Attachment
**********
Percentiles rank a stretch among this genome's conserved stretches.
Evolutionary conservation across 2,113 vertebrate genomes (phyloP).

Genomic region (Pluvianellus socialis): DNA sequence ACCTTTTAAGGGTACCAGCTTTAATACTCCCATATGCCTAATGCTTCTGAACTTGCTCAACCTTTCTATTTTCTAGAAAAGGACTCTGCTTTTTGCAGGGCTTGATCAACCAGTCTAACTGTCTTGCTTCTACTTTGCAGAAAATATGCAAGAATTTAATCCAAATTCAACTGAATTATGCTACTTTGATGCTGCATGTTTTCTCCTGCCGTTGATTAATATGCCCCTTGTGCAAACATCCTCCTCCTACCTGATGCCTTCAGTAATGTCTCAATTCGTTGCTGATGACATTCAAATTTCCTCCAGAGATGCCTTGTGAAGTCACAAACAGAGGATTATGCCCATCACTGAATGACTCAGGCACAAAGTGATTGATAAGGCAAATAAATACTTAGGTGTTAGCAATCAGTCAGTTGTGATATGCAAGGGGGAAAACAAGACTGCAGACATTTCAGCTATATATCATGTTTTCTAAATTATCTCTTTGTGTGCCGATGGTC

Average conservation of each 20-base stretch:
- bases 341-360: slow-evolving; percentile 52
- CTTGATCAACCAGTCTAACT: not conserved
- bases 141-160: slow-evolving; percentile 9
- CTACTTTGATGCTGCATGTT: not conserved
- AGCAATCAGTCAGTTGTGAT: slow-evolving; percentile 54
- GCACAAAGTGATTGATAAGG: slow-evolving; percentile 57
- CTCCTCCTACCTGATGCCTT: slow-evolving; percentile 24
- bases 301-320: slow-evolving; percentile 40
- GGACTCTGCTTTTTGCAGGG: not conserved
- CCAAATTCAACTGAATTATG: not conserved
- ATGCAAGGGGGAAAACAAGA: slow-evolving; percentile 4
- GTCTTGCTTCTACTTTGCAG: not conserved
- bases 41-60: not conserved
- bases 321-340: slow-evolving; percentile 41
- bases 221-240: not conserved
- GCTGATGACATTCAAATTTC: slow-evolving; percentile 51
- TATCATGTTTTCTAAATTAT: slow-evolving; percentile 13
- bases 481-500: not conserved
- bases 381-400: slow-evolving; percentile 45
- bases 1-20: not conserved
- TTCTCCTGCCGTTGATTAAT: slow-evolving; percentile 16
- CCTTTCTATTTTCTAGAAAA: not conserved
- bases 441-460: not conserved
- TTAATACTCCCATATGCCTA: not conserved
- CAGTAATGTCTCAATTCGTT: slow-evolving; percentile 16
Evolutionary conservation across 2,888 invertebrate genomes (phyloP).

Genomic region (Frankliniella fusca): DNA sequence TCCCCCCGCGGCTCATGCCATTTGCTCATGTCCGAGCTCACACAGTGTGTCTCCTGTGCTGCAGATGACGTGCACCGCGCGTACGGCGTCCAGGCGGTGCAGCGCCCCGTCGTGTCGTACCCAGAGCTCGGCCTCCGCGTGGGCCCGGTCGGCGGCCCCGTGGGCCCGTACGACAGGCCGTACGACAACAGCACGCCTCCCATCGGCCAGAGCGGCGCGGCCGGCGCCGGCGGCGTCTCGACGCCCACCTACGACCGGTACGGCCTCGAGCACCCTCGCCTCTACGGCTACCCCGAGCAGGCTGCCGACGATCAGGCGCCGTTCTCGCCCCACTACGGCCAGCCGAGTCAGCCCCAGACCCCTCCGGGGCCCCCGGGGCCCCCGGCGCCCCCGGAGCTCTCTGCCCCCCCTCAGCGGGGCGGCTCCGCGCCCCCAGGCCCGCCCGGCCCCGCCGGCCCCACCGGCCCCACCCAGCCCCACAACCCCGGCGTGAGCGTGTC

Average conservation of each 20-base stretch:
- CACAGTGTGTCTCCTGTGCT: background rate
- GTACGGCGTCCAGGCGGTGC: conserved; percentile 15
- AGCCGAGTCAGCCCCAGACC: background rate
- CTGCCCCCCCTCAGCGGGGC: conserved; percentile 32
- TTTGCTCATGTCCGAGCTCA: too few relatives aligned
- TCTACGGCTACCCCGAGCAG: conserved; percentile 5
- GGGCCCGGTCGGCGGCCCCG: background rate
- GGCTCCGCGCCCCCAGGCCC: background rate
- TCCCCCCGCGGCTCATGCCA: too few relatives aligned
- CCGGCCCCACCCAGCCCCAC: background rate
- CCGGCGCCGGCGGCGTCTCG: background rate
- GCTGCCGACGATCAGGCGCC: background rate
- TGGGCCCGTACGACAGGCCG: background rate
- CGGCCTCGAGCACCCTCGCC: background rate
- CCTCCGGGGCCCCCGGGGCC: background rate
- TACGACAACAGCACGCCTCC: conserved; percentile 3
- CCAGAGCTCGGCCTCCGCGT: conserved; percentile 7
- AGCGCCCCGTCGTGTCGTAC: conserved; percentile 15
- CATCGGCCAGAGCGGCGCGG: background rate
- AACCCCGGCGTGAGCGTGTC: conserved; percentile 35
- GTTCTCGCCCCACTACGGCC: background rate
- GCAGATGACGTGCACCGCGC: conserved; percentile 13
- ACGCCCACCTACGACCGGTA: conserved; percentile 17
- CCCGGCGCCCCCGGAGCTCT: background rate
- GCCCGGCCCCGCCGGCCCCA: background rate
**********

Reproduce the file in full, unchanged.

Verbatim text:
Percentiles rank a stretch among this genome's conserved stretches.
Evolutionary conservation across 2,113 vertebrate genomes (phyloP).

Genomic region (Pluvianellus socialis): DNA sequence ACCTTTTAAGGGTACCAGCTTTAATACTCCCATATGCCTAATGCTTCTGAACTTGCTCAACCTTTCTATTTTCTAGAAAAGGACTCTGCTTTTTGCAGGGCTTGATCAACCAGTCTAACTGTCTTGCTTCTACTTTGCAGAAAATATGCAAGAATTTAATCCAAATTCAACTGAATTATGCTACTTTGATGCTGCATGTTTTCTCCTGCCGTTGATTAATATGCCCCTTGTGCAAACATCCTCCTCCTACCTGATGCCTTCAGTAATGTCTCAATTCGTTGCTGATGACATTCAAATTTCCTCCAGAGATGCCTTGTGAAGTCACAAACAGAGGATTATGCCCATCACTGAATGACTCAGGCACAAAGTGATTGATAAGGCAAATAAATACTTAGGTGTTAGCAATCAGTCAGTTGTGATATGCAAGGGGGAAAACAAGACTGCAGACATTTCAGCTATATATCATGTTTTCTAAATTATCTCTTTGTGTGCCGATGGTC

Average conservation of each 20-base stretch:
- bases 341-360: slow-evolving; percentile 52
- CTTGATCAACCAGTCTAACT: not conserved
- bases 141-160: slow-evolving; percentile 9
- CTACTTTGATGCTGCATGTT: not conserved
- AGCAATCAGTCAGTTGTGAT: slow-evolving; percentile 54
- GCACAAAGTGATTGATAAGG: slow-evolving; percentile 57
- CTCCTCCTACCTGATGCCTT: slow-evolving; percentile 24
- bases 301-320: slow-evolving; percentile 40
- GGACTCTGCTTTTTGCAGGG: not conserved
- CCAAATTCAACTGAATTATG: not conserved
- ATGCAAGGGGGAAAACAAGA: slow-evolving; percentile 4
- GTCTTGCTTCTACTTTGCAG: not conserved
- bases 41-60: not conserved
- bases 321-340: slow-evolving; percentile 41
- bases 221-240: not conserved
- GCTGATGACATTCAAATTTC: slow-evolving; percentile 51
- TATCATGTTTTCTAAATTAT: slow-evolving; percentile 13
- bases 481-500: not conserved
- bases 381-400: slow-evolving; percentile 45
- bases 1-20: not conserved
- TTCTCCTGCCGTTGATTAAT: slow-evolving; percentile 16
- CCTTTCTATTTTCTAGAAAA: not conserved
- bases 441-460: not conserved
- TTAATACTCCCATATGCCTA: not conserved
- CAGTAATGTCTCAATTCGTT: slow-evolving; percentile 16
Evolutionary conservation across 2,888 invertebrate genomes (phyloP).

Genomic region (Frankliniella fusca): DNA sequence TCCCCCCGCGGCTCATGCCATTTGCTCATGTCCGAGCTCACACAGTGTGTCTCCTGTGCTGCAGATGACGTGCACCGCGCGTACGGCGTCCAGGCGGTGCAGCGCCCCGTCGTGTCGTACCCAGAGCTCGGCCTCCGCGTGGGCCCGGTCGGCGGCCCCGTGGGCCCGTACGACAGGCCGTACGACAACAGCACGCCTCCCATCGGCCAGAGCGGCGCGGCCGGCGCCGGCGGCGTCTCGACGCCCACCTACGACCGGTACGGCCTCGAGCACCCTCGCCTCTACGGCTACCCCGAGCAGGCTGCCGACGATCAGGCGCCGTTCTCGCCCCACTACGGCCAGCCGAGTCAGCCCCAGACCCCTCCGGGGCCCCCGGGGCCCCCGGCGCCCCCGGAGCTCTCTGCCCCCCCTCAGCGGGGCGGCTCCGCGCCCCCAGGCCCGCCCGGCCCCGCCGGCCCCACCGGCCCCACCCAGCCCCACAACCCCGGCGTGAGCGTGTC

Average conservation of each 20-base stretch:
- CACAGTGTGTCTCCTGTGCT: background rate
- GTACGGCGTCCAGGCGGTGC: conserved; percentile 15
- AGCCGAGTCAGCCCCAGACC: background rate
- CTGCCCCCCCTCAGCGGGGC: conserved; percentile 32
- TTTGCTCATGTCCGAGCTCA: too few relatives aligned
- TCTACGGCTACCCCGAGCAG: conserved; percentile 5
- GGGCCCGGTCGGCGGCCCCG: background rate
- GGCTCCGCGCCCCCAGGCCC: background rate
- TCCCCCCGCGGCTCATGCCA: too few relatives aligned
- CCGGCCCCACCCAGCCCCAC: background rate
- CCGGCGCCGGCGGCGTCTCG: background rate
- GCTGCCGACGATCAGGCGCC: background rate
- TGGGCCCGTACGACAGGCCG: background rate
- CGGCCTCGAGCACCCTCGCC: background rate
- CCTCCGGGGCCCCCGGGGCC: background rate
- TACGACAACAGCACGCCTCC: conserved; percentile 3
- CCAGAGCTCGGCCTCCGCGT: conserved; percentile 7
- AGCGCCCCGTCGTGTCGTAC: conserved; percentile 15
- CATCGGCCAGAGCGGCGCGG: background rate
- AACCCCGGCGTGAGCGTGTC: conserved; percentile 35
- GTTCTCGCCCCACTACGGCC: background rate
- GCAGATGACGTGCACCGCGC: conserved; percentile 13
- ACGCCCACCTACGACCGGTA: conserved; percentile 17
- CCCGGCGCCCCCGGAGCTCT: background rate
- GCCCGGCCCCGCCGGCCCCA: background rate